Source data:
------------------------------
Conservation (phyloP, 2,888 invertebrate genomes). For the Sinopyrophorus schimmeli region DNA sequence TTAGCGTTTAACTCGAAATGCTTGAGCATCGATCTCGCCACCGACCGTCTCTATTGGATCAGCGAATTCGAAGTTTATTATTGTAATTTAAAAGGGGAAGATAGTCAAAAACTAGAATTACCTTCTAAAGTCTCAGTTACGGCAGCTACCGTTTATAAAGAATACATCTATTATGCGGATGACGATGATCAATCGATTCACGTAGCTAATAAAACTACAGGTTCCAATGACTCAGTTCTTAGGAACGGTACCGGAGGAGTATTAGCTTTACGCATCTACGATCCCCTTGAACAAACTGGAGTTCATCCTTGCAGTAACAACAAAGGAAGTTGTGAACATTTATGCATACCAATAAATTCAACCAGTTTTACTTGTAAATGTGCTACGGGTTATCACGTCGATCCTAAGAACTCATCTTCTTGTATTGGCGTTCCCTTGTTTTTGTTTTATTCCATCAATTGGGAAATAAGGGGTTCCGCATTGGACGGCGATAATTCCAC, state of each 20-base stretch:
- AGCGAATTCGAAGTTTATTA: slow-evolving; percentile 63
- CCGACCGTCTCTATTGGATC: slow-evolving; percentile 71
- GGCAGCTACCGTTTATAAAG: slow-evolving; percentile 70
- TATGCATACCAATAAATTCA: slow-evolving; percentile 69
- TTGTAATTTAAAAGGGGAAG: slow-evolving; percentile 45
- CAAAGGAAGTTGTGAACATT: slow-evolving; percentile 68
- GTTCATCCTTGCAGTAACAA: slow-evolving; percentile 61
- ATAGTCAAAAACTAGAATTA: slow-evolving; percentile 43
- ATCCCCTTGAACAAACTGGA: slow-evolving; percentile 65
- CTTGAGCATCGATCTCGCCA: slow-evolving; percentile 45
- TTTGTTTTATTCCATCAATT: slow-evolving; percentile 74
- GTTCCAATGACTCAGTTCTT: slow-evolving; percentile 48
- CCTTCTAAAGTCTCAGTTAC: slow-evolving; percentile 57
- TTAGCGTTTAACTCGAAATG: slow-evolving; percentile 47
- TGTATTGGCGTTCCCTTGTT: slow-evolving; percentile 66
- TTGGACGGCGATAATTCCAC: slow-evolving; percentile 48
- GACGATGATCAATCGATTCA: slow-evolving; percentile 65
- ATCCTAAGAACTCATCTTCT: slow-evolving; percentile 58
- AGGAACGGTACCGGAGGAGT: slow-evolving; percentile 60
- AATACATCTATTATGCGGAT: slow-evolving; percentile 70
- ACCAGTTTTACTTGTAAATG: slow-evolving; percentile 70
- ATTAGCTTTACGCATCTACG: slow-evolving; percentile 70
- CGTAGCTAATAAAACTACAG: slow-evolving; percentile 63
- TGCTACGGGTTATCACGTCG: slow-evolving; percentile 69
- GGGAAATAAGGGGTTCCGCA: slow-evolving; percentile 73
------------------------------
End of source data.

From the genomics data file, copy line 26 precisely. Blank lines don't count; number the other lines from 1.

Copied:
- GGGAAATAAGGGGTTCCGCA: slow-evolving; percentile 73